Throughout human history shooting stars have been seen as a harbinger, a symbol of impending fate, a message from a higher power. The birth of Jesus was marked by “the star that shone in the East." When good things happen we "thank our lucky stars". Stars are also sources of the exotic: the origin of many a science fiction alien is out there, among the stars. We call the most famous celebrities among us "stars". So it is fitting that Druids, the masters of nature, should call upon the power of the stars as one of their premier talents.
Reaching for the stars
Whenever I am in Looking For Group I think I’m a bit of a fraud. I say that I am Balance druid but it’s not precisely true. I’m better described as a “healkin.” My exact specialization at level 76 is 46/0/21. I’ve compared my DPS output to pure Balance druids and mine does suffer. On the plus side, due to talents like Omen of Clarity and Intensity I don’t suffer from the mana problems. And Nature’s Swiftness is a true lifesaver. The consequence is that I’m often called upon to heal instances as much as doing DPS.
Yet I’ve always been curious to know what it was like play my specialization as it was designed to be played. In particular, I had my eye on the acme Balance talent: Starfall. One great weakness of Druids is that we have comparatively little AOE damage ability. And the possibility for AOE grinding with my Druid, as I can do with my frost mage alt, was appealing. So when dual specs arrived and Blizzard gave us all a free respec, I seized the opportunity. It would be, at long last, my fate to command the power of the stars.
Houston, we have a problem
Unmitigated disaster. I died the first six times I cast the spell. I felt like I was starting the game over again. Since I no longer had my Restoration talents I was going out of mana fast, super fast. But the real problem was that the spell which I had longed for, the one that would allow me to be the master of fates, was a major dud.
Starfall is one of those spells whose power sounds awesome in theory but in practice is a walking suicide pill. First, unlike area-of-effect spells such as the mage's Blizzard you cannot target Starfall. Instead, Starfall radiates 30 yards around you as the center. Have you ever tried to guess just how far 30 yards is in the game with nothing to guide you? No little light on the action bar telling you when a mob is in range; no little blue or green circle to tell you the radius of the spell you are going to cast. Just nothing. Welcome to the "if you guess wrong you die game." Second, this 30 yard range is not stopped or broken up in any way by minor problems like hills, pillars, or anything else that blocks your line of sight. The stars are falling from the sky, watch out! There is nothing more frustrating than taking the time to look around you before you cast the spell and then the next thing you know mobs are crawling up the hill and dashing around the corner all gunning for your furry Moonkin ass. Finally, since the spell is instant cast, here's something you might not know: if the spell is instant cast that means that once you cast it you can't cancel it. That ten second duration mean ten seconds of dreading patrolling mobs; especially patrolling mobs coming up behind you, where you can’t even see them.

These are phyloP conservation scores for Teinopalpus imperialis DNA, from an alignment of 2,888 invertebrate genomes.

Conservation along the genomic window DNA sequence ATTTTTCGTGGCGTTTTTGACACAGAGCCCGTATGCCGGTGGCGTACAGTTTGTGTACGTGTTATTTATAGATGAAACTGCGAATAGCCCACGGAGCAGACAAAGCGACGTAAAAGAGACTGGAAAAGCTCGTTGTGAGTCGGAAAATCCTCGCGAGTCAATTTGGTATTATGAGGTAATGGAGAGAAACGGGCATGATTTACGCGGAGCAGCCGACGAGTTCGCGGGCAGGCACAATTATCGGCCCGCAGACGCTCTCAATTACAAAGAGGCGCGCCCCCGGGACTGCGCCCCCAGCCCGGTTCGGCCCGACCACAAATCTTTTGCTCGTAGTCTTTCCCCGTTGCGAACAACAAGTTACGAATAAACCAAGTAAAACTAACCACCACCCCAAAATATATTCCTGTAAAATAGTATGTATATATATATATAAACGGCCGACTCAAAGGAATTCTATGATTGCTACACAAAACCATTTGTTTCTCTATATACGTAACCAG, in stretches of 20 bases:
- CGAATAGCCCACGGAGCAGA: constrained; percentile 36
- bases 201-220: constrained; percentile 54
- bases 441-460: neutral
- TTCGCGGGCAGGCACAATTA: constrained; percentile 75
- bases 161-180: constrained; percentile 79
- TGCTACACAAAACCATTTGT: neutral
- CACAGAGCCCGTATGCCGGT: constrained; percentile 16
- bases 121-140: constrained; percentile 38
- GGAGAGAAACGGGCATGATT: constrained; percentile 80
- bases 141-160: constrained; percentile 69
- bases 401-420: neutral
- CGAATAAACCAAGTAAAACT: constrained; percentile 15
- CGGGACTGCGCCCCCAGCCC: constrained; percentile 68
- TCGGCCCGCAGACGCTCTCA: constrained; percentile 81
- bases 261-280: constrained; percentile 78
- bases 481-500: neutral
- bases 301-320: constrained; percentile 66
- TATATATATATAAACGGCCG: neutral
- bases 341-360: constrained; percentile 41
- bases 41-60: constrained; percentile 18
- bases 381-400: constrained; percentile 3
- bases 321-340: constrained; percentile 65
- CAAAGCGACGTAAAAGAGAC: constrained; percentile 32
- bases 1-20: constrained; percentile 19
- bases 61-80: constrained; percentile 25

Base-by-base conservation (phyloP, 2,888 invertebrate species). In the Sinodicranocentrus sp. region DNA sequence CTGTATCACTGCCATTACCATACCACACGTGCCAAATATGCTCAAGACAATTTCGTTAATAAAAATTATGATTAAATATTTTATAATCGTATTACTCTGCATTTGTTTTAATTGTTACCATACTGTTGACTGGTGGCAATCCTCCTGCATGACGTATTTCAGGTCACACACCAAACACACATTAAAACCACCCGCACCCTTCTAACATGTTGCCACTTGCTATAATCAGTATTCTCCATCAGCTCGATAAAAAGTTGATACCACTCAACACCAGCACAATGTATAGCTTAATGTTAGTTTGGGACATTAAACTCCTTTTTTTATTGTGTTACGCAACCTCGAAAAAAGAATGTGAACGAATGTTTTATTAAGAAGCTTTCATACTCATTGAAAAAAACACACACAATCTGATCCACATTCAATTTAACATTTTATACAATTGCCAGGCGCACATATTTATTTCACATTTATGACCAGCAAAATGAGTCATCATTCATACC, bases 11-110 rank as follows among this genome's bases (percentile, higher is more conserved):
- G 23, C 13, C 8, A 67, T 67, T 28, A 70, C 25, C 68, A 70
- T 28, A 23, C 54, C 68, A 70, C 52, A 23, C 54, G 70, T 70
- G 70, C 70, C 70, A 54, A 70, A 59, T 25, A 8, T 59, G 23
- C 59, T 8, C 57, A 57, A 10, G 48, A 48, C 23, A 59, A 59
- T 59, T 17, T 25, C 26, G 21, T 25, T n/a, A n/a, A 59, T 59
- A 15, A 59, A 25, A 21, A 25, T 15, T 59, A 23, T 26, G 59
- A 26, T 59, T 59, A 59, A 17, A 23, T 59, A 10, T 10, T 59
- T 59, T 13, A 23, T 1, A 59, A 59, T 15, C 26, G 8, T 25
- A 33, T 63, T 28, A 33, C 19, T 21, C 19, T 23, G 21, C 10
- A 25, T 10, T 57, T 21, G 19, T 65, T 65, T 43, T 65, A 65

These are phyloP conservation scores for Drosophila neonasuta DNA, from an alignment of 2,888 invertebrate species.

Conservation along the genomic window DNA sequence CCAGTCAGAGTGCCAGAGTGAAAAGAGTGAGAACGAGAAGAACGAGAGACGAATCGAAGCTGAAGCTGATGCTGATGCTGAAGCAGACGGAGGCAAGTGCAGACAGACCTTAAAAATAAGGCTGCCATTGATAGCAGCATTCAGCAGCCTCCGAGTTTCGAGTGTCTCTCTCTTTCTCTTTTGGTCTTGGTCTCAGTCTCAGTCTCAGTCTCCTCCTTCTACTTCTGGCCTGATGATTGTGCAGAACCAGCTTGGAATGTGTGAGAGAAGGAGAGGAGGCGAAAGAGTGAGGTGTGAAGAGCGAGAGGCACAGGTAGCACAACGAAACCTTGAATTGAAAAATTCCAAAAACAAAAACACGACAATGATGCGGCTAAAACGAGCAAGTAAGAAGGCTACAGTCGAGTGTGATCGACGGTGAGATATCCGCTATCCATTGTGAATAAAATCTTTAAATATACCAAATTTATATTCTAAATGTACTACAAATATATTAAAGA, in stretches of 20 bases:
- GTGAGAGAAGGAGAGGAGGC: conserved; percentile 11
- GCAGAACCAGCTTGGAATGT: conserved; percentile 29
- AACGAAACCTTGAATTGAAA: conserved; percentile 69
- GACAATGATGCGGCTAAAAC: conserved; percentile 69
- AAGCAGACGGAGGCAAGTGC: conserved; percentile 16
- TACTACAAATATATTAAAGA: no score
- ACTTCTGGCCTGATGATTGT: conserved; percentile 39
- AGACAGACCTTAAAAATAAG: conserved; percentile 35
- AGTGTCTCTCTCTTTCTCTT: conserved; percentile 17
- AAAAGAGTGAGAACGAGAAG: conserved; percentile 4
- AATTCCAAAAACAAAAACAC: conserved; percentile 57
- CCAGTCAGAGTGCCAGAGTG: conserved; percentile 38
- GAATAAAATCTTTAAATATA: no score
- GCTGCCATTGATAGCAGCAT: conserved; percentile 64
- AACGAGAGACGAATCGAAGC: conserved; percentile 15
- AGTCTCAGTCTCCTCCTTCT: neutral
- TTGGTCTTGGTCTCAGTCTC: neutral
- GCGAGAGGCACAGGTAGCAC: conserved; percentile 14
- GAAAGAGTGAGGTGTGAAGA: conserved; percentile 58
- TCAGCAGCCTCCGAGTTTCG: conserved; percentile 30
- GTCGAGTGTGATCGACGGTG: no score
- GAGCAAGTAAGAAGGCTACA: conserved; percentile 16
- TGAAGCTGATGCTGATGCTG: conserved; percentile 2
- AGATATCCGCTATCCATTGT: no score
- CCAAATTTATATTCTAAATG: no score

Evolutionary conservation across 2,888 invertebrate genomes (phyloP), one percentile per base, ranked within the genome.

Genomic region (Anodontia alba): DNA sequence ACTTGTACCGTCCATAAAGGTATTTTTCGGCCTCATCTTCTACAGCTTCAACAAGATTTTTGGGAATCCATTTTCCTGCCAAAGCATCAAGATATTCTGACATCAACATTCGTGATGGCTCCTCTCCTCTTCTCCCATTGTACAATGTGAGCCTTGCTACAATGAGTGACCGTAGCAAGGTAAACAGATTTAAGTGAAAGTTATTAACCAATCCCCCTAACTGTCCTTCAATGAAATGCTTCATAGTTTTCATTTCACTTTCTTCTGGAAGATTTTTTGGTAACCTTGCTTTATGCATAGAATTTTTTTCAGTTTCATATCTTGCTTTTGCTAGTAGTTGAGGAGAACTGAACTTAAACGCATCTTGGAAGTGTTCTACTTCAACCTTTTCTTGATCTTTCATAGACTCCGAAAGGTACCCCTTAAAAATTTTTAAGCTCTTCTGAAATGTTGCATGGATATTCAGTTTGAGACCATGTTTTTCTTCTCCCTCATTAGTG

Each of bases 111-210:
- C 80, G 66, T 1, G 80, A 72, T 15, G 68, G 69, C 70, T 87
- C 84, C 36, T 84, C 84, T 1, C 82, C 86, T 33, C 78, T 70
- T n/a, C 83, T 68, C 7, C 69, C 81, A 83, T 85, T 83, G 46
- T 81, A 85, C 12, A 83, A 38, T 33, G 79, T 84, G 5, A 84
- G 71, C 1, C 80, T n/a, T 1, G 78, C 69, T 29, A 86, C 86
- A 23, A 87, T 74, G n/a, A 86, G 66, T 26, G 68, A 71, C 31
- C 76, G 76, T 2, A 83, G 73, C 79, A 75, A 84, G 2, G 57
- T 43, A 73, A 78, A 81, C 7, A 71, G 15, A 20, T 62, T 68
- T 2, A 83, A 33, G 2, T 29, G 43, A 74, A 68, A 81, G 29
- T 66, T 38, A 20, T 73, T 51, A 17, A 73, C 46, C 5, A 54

Spells as Symbols
One of my major fascinations with the World of Warcraft is that it is a world filled with symbols that leap out and surprise me unexpectedly. The more I moved away from a consideration of the impact of Starfall spell mechanics on game play and turned towards consideration of it as a symbol, the more fitting and proper those mechanics seemed to me. Take the fact that the spell automatically has the caster as the center. That is the way most people approach wishing: may it be that for one precious moment those higher powers draw their attention down and make our wish the center of the universe. How egotistical of humanity to think that shooting stars, nothing more than comet dust really, are omens of its fate. Take the fact that the spell can’t be targeted before casting. Isn’t that just like one’s actions: tossed out like a pebble in a pond, never fully comprehending how far the ripples will go. Nowhere is the great law of unintended consequences more plainly apparent than when one plays with fate. And the most fitting and proper of all is that the falling stars should ignore the caster’s line of sight. For who among us can foresee what our fate holds. Who among us, standing on earth, has that “God’s eye” view of the world. For it is quite natural for the lost lamb to bleat for its mother; quite natural for the wolf to show up instead.
Yes, the power of the stars has the ability to utterly destroy one’s enemies. To the person out there right now insisting that Starfall was always meant to be a PvP talent; you’re saying the right words and missing the entire point. Used without maturity or wisdom the likely result of commanding the stars to fall is our own destruction. For the fundamental message of the Starfall spell is that while one may call upon the power of fate, the power of the stars, once in motion fate does not obey our command. In a moment of anger reacting to some slight, we say to a friend or a lover, “God damn you.” In that instant the universe changes. The stars themselves fall by force of gravity.
The famous Disney song informs us that when you wish upon a star it doesn’t matter who you are. Walt Disney never played a Moonkin. And he never worked for Blizzard. Because if he had he would have known that we play with higher powers at our own peril. Wishing is a dangerous act; dreams may turn into nightmares. Druids know this. When we wish upon the stars, those stars fall; sometimes on our own heads, to our own doom. Druids know this too. At least the ones with any sense of balance.
6 days ago